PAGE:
Tuesday, March 2, 2010

The Tale of the Ghost Rat

Gather round the campfire and I'll tell you a ghost story, and don't mind that red-tinted flashlight shining under my chin... In a previous post, I told of how I had perfectly centered a large rat in my scope, had fired, and upon going to look for his carcass, realized that I had somehow completely missed him. The eerie part was that the strike point of the pellet was right behind where he was stretched out. Either this was some sort of Jules Winnfield "Divine Intervention" or that was one lucky rat.

"We just witnessed a miracle, and I want you to fucking acknowledge it!"

As described in my previous post, I had bagged a couple of rats over the following nights, but when the ghost rat reappeared, by the time I got my gun up and ready -- he vanished and did not return. So I camped out on a subsequent evening and saw him again. How did I know it was him? Well, he was a fairly large rat, which helped him stand out from some of the others I had seen. Plus he had this very distinctive approach to the bait station -- an approach that no other rat duplicated.

This time I waited for him to come all the way down and sit on the bait station. He did. I lined him up and took the shot. The pellet thunked the wood but again I was astonished to find there was no dead rat. In fact when I went over to look for him, I could hear him angrily scolding me with a gravelly chattering from somewhere back in the bushes. The sound continued as he made his way back along the fence line going deeper into the brambles. He was pissed. So was I. The ghost rat strikes again.

I decided to give it one more try. Several nights later I baited and waited for the phantom to appear. He showed up early and started taking the bait. I quickly shouldered my gun, lined him up and fired again -- and again I missed. I was speechless, but the rat had more angry chattering for me as he faded back into the bushes.

I was completely flummoxed. At this point, I had zero confidence in my shooting. I thought I was doing everything right -- I was replicating my loose hold each time, slowing my breathing, taking shots that were perfectly lined up, squeezing the trigger slowly and evenly -- all the tactics that are key to accuracy. And yet I was missing.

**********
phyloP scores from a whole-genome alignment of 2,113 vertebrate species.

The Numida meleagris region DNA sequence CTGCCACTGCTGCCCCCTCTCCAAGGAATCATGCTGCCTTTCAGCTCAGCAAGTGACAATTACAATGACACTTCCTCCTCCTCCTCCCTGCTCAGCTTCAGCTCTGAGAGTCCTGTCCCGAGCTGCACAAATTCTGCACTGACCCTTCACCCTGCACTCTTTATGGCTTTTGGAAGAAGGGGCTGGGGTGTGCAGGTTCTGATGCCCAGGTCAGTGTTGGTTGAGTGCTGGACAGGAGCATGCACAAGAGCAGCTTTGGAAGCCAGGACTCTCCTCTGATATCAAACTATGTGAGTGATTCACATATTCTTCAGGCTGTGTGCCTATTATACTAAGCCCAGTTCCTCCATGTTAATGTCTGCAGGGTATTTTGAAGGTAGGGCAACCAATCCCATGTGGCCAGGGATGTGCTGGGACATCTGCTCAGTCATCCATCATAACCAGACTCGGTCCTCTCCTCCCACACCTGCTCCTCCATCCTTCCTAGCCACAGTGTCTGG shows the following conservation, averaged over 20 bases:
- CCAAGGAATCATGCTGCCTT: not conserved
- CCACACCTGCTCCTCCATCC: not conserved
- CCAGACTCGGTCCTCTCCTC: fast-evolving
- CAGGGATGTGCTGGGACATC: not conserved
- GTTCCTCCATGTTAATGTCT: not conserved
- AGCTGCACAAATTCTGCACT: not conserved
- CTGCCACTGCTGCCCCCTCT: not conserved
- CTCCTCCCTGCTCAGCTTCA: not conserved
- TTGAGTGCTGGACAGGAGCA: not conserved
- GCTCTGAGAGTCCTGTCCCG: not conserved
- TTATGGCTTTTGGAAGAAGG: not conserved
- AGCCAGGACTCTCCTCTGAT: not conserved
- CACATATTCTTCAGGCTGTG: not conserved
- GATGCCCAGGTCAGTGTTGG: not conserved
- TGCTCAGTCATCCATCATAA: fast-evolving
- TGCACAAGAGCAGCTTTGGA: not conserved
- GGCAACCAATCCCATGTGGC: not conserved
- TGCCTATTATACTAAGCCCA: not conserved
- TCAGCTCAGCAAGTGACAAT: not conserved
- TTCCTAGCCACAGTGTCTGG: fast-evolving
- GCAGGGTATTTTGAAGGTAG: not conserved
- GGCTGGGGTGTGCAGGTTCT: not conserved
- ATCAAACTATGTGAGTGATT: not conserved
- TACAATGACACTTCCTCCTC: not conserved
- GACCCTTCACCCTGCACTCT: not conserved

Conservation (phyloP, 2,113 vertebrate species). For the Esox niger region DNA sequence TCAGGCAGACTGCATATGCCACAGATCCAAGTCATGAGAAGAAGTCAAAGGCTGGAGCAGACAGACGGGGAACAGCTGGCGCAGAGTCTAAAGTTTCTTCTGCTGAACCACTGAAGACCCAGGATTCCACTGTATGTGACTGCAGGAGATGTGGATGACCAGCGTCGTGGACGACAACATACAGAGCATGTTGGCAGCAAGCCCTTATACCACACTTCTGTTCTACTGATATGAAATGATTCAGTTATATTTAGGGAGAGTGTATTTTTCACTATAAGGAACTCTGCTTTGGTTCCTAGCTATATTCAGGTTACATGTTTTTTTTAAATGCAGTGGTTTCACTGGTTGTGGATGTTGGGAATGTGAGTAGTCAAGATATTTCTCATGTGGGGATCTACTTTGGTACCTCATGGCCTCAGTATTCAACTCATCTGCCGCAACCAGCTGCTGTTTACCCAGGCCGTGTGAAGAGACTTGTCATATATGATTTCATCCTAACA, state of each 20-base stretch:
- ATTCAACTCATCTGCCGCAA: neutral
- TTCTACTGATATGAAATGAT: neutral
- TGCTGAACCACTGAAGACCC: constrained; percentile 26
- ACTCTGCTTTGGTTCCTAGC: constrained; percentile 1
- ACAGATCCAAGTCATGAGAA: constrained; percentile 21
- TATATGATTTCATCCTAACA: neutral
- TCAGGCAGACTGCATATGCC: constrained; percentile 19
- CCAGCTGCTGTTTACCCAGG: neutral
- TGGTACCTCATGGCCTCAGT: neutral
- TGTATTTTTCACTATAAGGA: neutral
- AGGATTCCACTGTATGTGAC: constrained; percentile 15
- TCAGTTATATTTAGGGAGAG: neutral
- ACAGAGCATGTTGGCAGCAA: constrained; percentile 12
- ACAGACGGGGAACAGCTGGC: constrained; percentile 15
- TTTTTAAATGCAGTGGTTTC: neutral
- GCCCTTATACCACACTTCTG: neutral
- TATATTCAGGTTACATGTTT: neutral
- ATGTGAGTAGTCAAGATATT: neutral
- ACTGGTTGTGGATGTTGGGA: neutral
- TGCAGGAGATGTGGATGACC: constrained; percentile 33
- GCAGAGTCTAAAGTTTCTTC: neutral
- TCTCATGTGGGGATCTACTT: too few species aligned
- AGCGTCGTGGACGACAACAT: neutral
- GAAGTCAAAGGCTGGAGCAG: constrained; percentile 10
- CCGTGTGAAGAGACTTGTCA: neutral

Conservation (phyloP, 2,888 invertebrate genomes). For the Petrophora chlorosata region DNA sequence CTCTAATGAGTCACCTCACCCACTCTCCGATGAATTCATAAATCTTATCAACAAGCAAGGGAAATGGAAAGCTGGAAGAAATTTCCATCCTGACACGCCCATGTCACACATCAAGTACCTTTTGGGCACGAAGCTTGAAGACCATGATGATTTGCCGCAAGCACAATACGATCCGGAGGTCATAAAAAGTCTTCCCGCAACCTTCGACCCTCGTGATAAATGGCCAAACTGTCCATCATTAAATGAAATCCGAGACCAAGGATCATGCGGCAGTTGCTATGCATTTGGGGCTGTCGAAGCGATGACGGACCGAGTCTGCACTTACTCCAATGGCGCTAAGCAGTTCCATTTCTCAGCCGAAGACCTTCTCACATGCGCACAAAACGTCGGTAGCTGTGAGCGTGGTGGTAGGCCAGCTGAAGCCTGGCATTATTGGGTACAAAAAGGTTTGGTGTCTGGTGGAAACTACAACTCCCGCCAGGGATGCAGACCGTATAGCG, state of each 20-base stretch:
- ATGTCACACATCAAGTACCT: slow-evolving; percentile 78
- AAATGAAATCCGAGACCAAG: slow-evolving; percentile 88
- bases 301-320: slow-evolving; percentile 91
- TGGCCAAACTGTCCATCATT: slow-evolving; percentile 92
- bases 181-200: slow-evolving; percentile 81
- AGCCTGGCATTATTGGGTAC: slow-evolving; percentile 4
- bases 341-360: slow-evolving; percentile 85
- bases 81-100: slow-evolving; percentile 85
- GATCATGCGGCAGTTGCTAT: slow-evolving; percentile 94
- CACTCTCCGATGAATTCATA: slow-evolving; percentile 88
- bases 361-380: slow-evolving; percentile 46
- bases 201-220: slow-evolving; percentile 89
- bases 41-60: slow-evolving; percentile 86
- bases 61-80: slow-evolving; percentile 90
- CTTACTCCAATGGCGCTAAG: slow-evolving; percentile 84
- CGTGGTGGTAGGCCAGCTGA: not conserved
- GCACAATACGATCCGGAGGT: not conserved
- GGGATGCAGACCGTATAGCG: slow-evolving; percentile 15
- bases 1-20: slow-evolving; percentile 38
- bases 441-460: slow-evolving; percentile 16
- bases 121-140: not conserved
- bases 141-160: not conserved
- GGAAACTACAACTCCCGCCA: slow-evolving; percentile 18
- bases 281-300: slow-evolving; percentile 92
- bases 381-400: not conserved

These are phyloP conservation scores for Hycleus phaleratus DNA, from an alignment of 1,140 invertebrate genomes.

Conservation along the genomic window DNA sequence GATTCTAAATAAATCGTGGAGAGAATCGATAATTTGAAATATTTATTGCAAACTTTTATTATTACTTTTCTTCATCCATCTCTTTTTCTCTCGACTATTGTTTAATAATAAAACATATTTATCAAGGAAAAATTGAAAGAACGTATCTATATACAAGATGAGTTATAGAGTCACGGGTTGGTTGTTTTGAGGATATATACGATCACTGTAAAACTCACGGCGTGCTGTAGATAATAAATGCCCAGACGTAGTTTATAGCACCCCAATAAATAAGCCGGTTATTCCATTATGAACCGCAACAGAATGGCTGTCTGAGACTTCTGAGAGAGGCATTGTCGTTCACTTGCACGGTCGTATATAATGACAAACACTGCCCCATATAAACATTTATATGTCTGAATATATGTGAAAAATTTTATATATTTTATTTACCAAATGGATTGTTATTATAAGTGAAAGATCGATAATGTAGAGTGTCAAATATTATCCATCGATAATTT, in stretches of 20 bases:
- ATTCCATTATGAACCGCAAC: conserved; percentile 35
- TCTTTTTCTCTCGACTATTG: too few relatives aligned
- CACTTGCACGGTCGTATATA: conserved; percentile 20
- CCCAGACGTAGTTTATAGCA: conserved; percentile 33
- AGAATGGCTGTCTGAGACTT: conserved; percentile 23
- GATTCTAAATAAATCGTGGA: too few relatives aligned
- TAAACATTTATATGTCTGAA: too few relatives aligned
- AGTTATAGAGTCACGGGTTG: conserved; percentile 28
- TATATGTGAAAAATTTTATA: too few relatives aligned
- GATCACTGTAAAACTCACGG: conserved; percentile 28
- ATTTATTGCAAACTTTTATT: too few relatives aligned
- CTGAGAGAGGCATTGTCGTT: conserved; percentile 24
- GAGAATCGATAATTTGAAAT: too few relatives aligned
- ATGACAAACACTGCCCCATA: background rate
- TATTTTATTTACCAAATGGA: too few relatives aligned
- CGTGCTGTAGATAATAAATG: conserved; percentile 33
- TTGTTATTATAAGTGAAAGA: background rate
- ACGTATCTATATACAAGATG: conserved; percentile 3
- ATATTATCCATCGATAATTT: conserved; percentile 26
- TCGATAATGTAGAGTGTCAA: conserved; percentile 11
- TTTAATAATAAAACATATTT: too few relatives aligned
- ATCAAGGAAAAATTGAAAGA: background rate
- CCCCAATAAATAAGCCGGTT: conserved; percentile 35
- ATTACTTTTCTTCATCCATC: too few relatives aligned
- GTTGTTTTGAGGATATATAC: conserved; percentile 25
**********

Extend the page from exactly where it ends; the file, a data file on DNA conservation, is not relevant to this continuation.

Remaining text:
The next day I took a closer look at my rifle. With the two-way recoil inherent in spring guns, it is not uncommon for the screws that hold the scope mounts to the rifle to become loose and for the scope to actually shift position, with accuracy suffering. When I checked them, all screws on the scope and mounts were perfectly tight, and the position of the scope relative to the rear scope stop had not changed at all. Then I looked at the screws that hold the metal portion of the rifle inside the wooden stock. Aha! I found that both of the forward screws had become loose. When the screws get loose, it can change the way the gun moves/vibrates on each shot (the gun is now able to move erratically within the stock). Any variance in that movement will result in inaccuracy. That's why it is so critical to establish and repeat the way you hold the rifle, and to hold it loosely -- to allow the gun to vibrate the exact same way with each shot. Tom Gaylord calls this "the artillery hold". So I tightened the screws and went out to shoot some lemons. Replicating my nighttime position and hold, I was pleased to see that I could again put pellets where I was aiming.

That night I placed a little more sun butter and some Cheerios on the station and just stayed inside all night. I wanted the rat to start to feel like it was safe to come out again. The bait was gone the next morning.

So that evening, I went out again, determined to make the ghost rat into exactly that. Right at 9 o'clock, I spotted a rat on the fence peeking out from the edge of the vines. He was about two feet away from the bait station, staring at the sun butter, but he was looking out in my general direction trying to tell if the crazy guy with the gun was out there. He disappeared for a while, but showed up again about a half-hour later. Again he ran along the top of the fence before going behind it, out of view. He followed his now familiar routine, poking his head over the top of the bait station, stretching down to reach the food and finally just hopping down to sit on the surface. I carefully raised the rifle into the open palm of my hand, centered the cross-hair on his head and squeezed the trigger. I heard the thump of the pellet as it connected with the rat. At long last, that was that. The beast never even dropped to the ground -- he died right on the bait station.

A most satisfying kill

The pellet went in the top of his cranium and exited over his right shoulder. I hope this accuracy is a sign that my marksmanship is on the mend. Only time (and more rats) will tell. But for the time being, this is one ghost that has been busted.

I ain't afraid of no ghosts

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